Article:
Self-preservation doesn’t have quite the public currency that self-destruction has. Even so, Pelé hasn’t preserved himself, in his long and apparently healthy life post-playing career, as a paragon of dignity. In my darkest moments I imagine Paolo Maldini, thirty years from now, shilling for the latest performance-enhancing drugs from Big Pharma and making bright, crazy predictions of success for the football team of Padania. Would a future generation be able to construct any coherent notion of his grace and dignity as a player in the face of such annoying evidence to the contrary? Would such a figure convince you to evaluate his history impartially?
If football is not merely the totality of visual evidence, then surely, what footballers do off the field and after their careers matters to their legend. Pelé’s long career as a public figure has forced him not only to negotiate his own personal and professional commitments in their media representations, but also the changes in the nature of those media itself. His anchoring institution is not a national team (at least not the way the albiceleste are for Maradona) or a club (as is Alfredo di Stefano’s): it is FIFA, a constituency which does not come with its own loyalist fan base, except presumably in the offices of Coca-Cola. This has reconfigured the Pelé myth in interesting ways. By yoking his career irrevocably to memories of the World Cup, his club career has been relatively ignored. By associating him exclusively with the champagne effect of victory, his story defies the longer haul of football’s rhythm: the ins and outs of a season, the tensions of tournament politics, the bitterness of failure and the anticipation of a mollifying change of fortune. Can such a man have a real story? How does that peerless career compare with the operatic wonder and terror of the last days of Zinedine Zidane? If football were The Lord of the Rings, and Zidane did to us what Denethor did to Pippin, then how does Pelé appear in our recent experience of international football—as Tom Bombadil? Ring a dol dillo.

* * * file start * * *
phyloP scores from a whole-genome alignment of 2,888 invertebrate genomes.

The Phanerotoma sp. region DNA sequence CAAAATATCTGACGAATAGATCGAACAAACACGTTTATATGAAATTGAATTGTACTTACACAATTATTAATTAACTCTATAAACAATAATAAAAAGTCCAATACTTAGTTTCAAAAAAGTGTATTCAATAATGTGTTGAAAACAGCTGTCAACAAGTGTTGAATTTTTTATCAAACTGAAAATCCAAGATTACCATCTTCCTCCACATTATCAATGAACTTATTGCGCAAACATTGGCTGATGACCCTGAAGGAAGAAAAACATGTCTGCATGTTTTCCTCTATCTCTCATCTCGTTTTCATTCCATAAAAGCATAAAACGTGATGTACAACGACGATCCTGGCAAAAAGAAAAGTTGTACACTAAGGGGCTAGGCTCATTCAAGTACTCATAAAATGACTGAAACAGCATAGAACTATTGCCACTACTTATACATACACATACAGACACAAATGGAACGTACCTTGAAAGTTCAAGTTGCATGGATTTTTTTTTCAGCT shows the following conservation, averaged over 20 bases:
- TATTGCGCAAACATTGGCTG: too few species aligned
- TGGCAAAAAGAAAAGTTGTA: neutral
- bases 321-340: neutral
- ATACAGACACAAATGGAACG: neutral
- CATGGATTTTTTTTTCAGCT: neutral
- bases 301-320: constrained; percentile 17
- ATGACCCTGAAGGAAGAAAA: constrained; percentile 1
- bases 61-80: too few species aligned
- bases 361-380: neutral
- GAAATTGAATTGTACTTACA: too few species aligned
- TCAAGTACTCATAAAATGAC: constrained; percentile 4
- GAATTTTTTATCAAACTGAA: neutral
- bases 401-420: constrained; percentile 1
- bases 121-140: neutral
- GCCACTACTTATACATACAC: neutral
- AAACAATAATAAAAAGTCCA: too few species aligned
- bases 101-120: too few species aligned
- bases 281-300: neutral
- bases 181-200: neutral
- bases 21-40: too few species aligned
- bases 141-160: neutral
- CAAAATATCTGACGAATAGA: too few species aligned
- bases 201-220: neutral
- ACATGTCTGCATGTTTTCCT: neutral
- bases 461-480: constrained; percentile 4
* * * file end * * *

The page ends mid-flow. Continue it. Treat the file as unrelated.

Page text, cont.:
But bear with me a moment. Tolkien fans will know as well as I that Tom Bombadil is a contentious figure at the heart of the canon. He appears to us as a random, singing, omnipotent figure, a giver of gifts and an utterer of doggerel; he gives us tantalising hints of his powers, but remains an affable cypher from start to finish. Is he a deus ex machina, pulled out by the authorities at the start of the adventure to armtwist us into believing in their power? Is he a blip of probability in a predetermined world; the end of imagination, or its wildest flight of fancy? Why is he called Iarwain ben-Adar, oldest and fatherless?
Maybe Pelé is blessed with the fate of all origin myths, to be simultaneously ubiquitous and unrecognisable. Because he is the figurehead of a certain view of football. Perhaps that view significantly violates the chronological development of football and football celebrity. But who today escapes it? Doesn’t Pelé make it irrelevant to note that Puskás came before him and Cruyff after? He stands at the fount of all our conceptions of football heroism; perhaps only a stepchild of time can do that. It’s easier to forget such myths than remember them, but they also have a tenacity that allows them to exist, lapsed or current, long after the seasons have changed and the crumblier statues have become logs in the desert. Perhaps that’s what it really means to stand outside history.
Read More: Pelé
by Supriya Nair · August 17, 2010